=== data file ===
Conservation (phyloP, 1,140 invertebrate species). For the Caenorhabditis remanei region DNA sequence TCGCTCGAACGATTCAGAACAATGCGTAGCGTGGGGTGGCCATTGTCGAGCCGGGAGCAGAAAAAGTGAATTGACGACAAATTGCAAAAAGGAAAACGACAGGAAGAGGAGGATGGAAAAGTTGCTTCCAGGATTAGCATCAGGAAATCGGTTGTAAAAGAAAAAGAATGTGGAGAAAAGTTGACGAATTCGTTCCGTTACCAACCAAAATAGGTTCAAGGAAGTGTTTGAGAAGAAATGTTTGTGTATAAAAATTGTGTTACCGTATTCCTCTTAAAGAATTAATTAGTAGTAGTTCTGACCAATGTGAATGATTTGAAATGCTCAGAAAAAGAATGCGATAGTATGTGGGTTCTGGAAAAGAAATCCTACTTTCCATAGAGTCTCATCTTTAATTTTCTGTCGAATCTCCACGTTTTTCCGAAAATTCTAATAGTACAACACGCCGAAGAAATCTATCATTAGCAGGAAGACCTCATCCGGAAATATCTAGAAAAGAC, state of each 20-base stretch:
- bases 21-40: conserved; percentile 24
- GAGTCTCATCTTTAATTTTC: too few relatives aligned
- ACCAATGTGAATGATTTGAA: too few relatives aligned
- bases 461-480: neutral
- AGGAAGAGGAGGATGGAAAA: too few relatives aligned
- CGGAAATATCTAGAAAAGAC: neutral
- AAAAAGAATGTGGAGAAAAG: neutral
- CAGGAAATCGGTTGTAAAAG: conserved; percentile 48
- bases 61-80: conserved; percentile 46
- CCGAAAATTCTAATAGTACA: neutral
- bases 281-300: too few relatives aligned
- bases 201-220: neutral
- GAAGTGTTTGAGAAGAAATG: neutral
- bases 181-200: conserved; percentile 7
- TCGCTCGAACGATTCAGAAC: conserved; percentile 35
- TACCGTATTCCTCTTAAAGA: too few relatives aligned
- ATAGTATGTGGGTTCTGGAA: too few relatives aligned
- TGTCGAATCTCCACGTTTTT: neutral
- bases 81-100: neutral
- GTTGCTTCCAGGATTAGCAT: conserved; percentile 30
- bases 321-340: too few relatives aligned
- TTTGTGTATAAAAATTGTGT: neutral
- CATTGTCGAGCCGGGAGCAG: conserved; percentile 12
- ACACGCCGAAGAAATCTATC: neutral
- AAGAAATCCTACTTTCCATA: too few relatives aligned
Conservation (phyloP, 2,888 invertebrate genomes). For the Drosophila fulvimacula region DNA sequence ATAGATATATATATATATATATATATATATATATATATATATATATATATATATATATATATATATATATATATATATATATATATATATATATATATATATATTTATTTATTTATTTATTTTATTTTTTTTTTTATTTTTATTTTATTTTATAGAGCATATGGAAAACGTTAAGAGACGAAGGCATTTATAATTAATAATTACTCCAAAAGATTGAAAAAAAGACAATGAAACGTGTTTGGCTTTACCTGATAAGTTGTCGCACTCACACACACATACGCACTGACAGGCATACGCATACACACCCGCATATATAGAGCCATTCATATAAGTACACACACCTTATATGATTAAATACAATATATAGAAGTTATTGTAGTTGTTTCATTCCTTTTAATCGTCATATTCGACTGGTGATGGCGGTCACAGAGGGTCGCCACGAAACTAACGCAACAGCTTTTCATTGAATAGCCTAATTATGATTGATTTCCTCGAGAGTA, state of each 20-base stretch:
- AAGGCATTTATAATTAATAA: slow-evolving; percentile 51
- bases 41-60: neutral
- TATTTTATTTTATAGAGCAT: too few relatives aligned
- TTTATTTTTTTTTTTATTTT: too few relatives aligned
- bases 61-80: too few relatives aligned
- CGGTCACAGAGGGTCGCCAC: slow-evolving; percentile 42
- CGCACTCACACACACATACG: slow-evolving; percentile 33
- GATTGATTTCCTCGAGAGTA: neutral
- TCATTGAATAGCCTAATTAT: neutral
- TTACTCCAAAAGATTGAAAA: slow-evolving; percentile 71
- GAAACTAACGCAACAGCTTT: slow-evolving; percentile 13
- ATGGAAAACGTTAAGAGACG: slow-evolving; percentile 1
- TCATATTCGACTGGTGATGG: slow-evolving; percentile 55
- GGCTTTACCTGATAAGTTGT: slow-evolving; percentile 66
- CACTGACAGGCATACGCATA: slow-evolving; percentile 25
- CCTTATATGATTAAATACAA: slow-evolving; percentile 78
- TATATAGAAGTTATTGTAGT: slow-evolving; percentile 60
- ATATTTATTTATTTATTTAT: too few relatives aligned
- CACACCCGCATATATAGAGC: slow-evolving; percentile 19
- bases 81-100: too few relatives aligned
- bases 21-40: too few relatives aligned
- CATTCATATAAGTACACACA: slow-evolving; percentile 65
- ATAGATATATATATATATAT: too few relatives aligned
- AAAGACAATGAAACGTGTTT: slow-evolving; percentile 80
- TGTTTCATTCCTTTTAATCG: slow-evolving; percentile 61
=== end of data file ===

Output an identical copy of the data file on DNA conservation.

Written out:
Conservation (phyloP, 1,140 invertebrate species). For the Caenorhabditis remanei region DNA sequence TCGCTCGAACGATTCAGAACAATGCGTAGCGTGGGGTGGCCATTGTCGAGCCGGGAGCAGAAAAAGTGAATTGACGACAAATTGCAAAAAGGAAAACGACAGGAAGAGGAGGATGGAAAAGTTGCTTCCAGGATTAGCATCAGGAAATCGGTTGTAAAAGAAAAAGAATGTGGAGAAAAGTTGACGAATTCGTTCCGTTACCAACCAAAATAGGTTCAAGGAAGTGTTTGAGAAGAAATGTTTGTGTATAAAAATTGTGTTACCGTATTCCTCTTAAAGAATTAATTAGTAGTAGTTCTGACCAATGTGAATGATTTGAAATGCTCAGAAAAAGAATGCGATAGTATGTGGGTTCTGGAAAAGAAATCCTACTTTCCATAGAGTCTCATCTTTAATTTTCTGTCGAATCTCCACGTTTTTCCGAAAATTCTAATAGTACAACACGCCGAAGAAATCTATCATTAGCAGGAAGACCTCATCCGGAAATATCTAGAAAAGAC, state of each 20-base stretch:
- bases 21-40: conserved; percentile 24
- GAGTCTCATCTTTAATTTTC: too few relatives aligned
- ACCAATGTGAATGATTTGAA: too few relatives aligned
- bases 461-480: neutral
- AGGAAGAGGAGGATGGAAAA: too few relatives aligned
- CGGAAATATCTAGAAAAGAC: neutral
- AAAAAGAATGTGGAGAAAAG: neutral
- CAGGAAATCGGTTGTAAAAG: conserved; percentile 48
- bases 61-80: conserved; percentile 46
- CCGAAAATTCTAATAGTACA: neutral
- bases 281-300: too few relatives aligned
- bases 201-220: neutral
- GAAGTGTTTGAGAAGAAATG: neutral
- bases 181-200: conserved; percentile 7
- TCGCTCGAACGATTCAGAAC: conserved; percentile 35
- TACCGTATTCCTCTTAAAGA: too few relatives aligned
- ATAGTATGTGGGTTCTGGAA: too few relatives aligned
- TGTCGAATCTCCACGTTTTT: neutral
- bases 81-100: neutral
- GTTGCTTCCAGGATTAGCAT: conserved; percentile 30
- bases 321-340: too few relatives aligned
- TTTGTGTATAAAAATTGTGT: neutral
- CATTGTCGAGCCGGGAGCAG: conserved; percentile 12
- ACACGCCGAAGAAATCTATC: neutral
- AAGAAATCCTACTTTCCATA: too few relatives aligned
Conservation (phyloP, 2,888 invertebrate genomes). For the Drosophila fulvimacula region DNA sequence ATAGATATATATATATATATATATATATATATATATATATATATATATATATATATATATATATATATATATATATATATATATATATATATATATATATATATTTATTTATTTATTTATTTTATTTTTTTTTTTATTTTTATTTTATTTTATAGAGCATATGGAAAACGTTAAGAGACGAAGGCATTTATAATTAATAATTACTCCAAAAGATTGAAAAAAAGACAATGAAACGTGTTTGGCTTTACCTGATAAGTTGTCGCACTCACACACACATACGCACTGACAGGCATACGCATACACACCCGCATATATAGAGCCATTCATATAAGTACACACACCTTATATGATTAAATACAATATATAGAAGTTATTGTAGTTGTTTCATTCCTTTTAATCGTCATATTCGACTGGTGATGGCGGTCACAGAGGGTCGCCACGAAACTAACGCAACAGCTTTTCATTGAATAGCCTAATTATGATTGATTTCCTCGAGAGTA, state of each 20-base stretch:
- AAGGCATTTATAATTAATAA: slow-evolving; percentile 51
- bases 41-60: neutral
- TATTTTATTTTATAGAGCAT: too few relatives aligned
- TTTATTTTTTTTTTTATTTT: too few relatives aligned
- bases 61-80: too few relatives aligned
- CGGTCACAGAGGGTCGCCAC: slow-evolving; percentile 42
- CGCACTCACACACACATACG: slow-evolving; percentile 33
- GATTGATTTCCTCGAGAGTA: neutral
- TCATTGAATAGCCTAATTAT: neutral
- TTACTCCAAAAGATTGAAAA: slow-evolving; percentile 71
- GAAACTAACGCAACAGCTTT: slow-evolving; percentile 13
- ATGGAAAACGTTAAGAGACG: slow-evolving; percentile 1
- TCATATTCGACTGGTGATGG: slow-evolving; percentile 55
- GGCTTTACCTGATAAGTTGT: slow-evolving; percentile 66
- CACTGACAGGCATACGCATA: slow-evolving; percentile 25
- CCTTATATGATTAAATACAA: slow-evolving; percentile 78
- TATATAGAAGTTATTGTAGT: slow-evolving; percentile 60
- ATATTTATTTATTTATTTAT: too few relatives aligned
- CACACCCGCATATATAGAGC: slow-evolving; percentile 19
- bases 81-100: too few relatives aligned
- bases 21-40: too few relatives aligned
- CATTCATATAAGTACACACA: slow-evolving; percentile 65
- ATAGATATATATATATATAT: too few relatives aligned
- AAAGACAATGAAACGTGTTT: slow-evolving; percentile 80
- TGTTTCATTCCTTTTAATCG: slow-evolving; percentile 61